Many countries have made great strides in reducing child mortality. The Global Burden of Disease (GBD) 2013 update found that child death rates dropped by 48% globally between 1990 and 2013. Yet, every year millions of children still die before their fifth birthday. View these trends using our Life Expectancy & Probability of Death data visualization.
By the time a child reaches the age of 5 years, the probability of death decreases dramatically. This age is therefore commonly used as a cutoff point for measuring child health outcomes. In much of IHME’s work, “child health” applies to children from birth to age 5.
Improving child health starts during pregnancy with adequate nutrition, prenatal care, and prevention of infectious diseases. Babies delivered in a health facility and with a skilled birth attendant have a greater chance of surviving. Feeding babies only breast milk for the first six months of life also makes children healthier. Children are at greatest risk during the first year of life, when about 75% of deaths occur; more than 40% of child deaths occur within the first 28 days of life.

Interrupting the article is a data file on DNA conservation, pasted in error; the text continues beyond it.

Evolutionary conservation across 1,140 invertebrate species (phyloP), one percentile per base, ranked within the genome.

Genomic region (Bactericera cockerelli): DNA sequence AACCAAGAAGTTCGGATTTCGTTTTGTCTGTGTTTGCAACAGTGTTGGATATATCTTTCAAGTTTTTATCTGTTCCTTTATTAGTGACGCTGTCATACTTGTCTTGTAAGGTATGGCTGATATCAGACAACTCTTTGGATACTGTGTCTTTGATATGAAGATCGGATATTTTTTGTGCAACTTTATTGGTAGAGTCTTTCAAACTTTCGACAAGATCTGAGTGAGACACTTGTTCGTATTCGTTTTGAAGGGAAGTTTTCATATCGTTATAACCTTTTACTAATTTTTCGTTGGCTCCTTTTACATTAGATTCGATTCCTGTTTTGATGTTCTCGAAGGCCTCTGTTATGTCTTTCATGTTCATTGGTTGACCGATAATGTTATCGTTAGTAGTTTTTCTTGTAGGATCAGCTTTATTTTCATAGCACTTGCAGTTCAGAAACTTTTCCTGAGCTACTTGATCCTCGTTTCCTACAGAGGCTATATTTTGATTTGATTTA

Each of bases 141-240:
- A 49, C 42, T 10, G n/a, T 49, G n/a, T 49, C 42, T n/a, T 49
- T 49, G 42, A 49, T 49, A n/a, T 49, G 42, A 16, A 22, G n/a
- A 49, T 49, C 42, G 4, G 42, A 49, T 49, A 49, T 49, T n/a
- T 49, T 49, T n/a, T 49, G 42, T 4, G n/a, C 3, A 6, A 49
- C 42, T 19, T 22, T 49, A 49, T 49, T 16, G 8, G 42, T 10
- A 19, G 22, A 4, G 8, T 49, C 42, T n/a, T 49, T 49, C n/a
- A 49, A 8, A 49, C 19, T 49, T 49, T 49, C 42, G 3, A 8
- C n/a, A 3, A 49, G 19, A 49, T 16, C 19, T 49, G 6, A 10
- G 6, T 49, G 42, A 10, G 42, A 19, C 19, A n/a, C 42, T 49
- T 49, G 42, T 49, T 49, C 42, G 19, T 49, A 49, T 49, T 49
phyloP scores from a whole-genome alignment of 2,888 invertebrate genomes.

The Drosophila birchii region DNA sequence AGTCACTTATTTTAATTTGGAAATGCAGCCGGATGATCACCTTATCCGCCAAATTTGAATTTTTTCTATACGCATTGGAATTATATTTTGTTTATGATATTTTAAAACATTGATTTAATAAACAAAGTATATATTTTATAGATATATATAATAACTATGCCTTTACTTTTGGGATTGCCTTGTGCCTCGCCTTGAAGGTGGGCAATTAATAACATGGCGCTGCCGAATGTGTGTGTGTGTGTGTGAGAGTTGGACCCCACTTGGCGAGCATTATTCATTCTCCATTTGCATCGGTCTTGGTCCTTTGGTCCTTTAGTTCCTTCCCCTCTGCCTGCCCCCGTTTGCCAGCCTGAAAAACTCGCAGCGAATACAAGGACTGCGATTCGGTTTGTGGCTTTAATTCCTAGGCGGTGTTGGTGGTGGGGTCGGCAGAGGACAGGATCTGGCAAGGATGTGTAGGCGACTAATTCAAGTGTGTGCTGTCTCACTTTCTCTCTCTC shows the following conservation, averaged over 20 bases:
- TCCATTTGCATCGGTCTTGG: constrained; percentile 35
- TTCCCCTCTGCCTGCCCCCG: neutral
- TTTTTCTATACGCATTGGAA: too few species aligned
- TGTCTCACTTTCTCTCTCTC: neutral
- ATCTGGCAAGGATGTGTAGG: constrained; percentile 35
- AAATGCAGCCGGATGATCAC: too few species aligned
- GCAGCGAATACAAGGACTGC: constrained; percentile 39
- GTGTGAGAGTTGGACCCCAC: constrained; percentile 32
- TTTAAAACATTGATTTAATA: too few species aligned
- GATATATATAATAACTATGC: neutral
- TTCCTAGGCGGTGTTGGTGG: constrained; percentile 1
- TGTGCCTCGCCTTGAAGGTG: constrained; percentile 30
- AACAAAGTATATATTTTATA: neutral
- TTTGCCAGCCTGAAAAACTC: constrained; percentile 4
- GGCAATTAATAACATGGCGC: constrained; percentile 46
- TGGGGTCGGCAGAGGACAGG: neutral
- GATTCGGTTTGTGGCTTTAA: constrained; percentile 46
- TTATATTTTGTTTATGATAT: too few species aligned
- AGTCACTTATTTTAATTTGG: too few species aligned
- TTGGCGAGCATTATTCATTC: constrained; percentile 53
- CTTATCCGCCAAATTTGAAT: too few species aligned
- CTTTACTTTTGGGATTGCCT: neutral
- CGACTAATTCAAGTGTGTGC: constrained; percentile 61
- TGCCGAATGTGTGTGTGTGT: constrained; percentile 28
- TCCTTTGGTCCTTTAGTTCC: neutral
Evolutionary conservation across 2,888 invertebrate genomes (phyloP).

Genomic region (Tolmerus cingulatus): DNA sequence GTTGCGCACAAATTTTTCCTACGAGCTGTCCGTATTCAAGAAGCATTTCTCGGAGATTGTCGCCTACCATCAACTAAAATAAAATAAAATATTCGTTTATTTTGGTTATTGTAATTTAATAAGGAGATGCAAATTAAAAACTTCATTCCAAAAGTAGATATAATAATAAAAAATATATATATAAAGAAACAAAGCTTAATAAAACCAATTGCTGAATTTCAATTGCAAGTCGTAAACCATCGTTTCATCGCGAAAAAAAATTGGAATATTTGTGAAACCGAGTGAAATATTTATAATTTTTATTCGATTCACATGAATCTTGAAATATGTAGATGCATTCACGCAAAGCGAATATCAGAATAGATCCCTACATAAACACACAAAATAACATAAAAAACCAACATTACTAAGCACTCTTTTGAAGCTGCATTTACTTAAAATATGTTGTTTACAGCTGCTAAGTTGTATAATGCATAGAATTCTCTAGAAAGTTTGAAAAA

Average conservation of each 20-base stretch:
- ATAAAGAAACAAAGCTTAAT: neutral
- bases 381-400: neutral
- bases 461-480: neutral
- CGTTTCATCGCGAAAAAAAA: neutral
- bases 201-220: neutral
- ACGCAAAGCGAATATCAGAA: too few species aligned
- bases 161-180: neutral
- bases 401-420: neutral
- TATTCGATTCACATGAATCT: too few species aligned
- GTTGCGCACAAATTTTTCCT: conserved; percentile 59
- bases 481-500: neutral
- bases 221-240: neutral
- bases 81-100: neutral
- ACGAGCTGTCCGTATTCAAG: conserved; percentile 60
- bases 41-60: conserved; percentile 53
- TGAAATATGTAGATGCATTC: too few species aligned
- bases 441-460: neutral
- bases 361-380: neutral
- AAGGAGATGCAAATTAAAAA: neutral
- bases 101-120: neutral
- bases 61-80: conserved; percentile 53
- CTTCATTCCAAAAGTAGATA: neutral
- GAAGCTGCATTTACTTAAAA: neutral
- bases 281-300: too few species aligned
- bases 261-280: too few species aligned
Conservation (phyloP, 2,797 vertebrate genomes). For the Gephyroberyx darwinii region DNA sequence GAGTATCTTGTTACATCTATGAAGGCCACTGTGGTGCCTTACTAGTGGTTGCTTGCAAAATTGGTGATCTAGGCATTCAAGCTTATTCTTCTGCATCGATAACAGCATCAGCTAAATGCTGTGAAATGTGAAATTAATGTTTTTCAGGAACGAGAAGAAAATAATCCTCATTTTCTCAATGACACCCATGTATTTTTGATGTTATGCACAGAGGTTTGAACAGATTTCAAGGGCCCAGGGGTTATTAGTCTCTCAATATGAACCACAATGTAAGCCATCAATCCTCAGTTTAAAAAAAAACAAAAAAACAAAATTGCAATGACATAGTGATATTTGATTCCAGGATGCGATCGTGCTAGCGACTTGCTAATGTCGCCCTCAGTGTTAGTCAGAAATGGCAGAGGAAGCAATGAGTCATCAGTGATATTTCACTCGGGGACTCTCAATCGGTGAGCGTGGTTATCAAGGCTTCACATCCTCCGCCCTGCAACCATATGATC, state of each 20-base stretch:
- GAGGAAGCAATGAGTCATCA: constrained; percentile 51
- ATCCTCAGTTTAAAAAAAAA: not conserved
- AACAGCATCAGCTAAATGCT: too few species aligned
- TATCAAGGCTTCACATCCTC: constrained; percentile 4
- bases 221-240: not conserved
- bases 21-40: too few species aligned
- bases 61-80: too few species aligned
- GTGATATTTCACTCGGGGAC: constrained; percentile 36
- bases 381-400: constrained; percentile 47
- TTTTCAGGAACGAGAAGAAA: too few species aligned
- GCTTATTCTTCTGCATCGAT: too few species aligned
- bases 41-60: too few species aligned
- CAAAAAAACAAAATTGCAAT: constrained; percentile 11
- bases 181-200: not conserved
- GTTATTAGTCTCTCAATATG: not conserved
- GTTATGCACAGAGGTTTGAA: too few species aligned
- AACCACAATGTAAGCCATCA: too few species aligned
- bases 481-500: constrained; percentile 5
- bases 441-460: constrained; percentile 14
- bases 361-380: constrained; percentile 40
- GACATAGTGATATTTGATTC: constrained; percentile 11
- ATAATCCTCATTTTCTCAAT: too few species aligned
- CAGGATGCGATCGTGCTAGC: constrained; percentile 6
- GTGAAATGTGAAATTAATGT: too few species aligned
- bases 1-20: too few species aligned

Among children under 5, the leading causes of death are pneumonia, diarrhea, measles, malaria, and malnutrition. Many simple and cost-effective prevention and treatment options exist, but these may not be available to the children who need them most. IHME projects such as the Salud Mesoamérica Initiative evaluation and the Access, Bottlenecks, Costs, and Equity project strive to understand gaps in intervention coverage and delivery of effective health services.
Millennium Development Goal 4 (MDG4), set in 2000, challenged countries to reduce child mortality by two-thirds between 1990 and 2015. GBD research has shown accelerated declines in child mortality since that time, although some countries, particularly in sub-Saharan Africa, continue to fall behind. Meanwhile, donor spending has risen, indicating an increased commitment to child health. With continued investment in research, health systems, and interventions that target the populations with the greatest need, the proposed goal of zero preventable child deaths by 2030 may become a reality.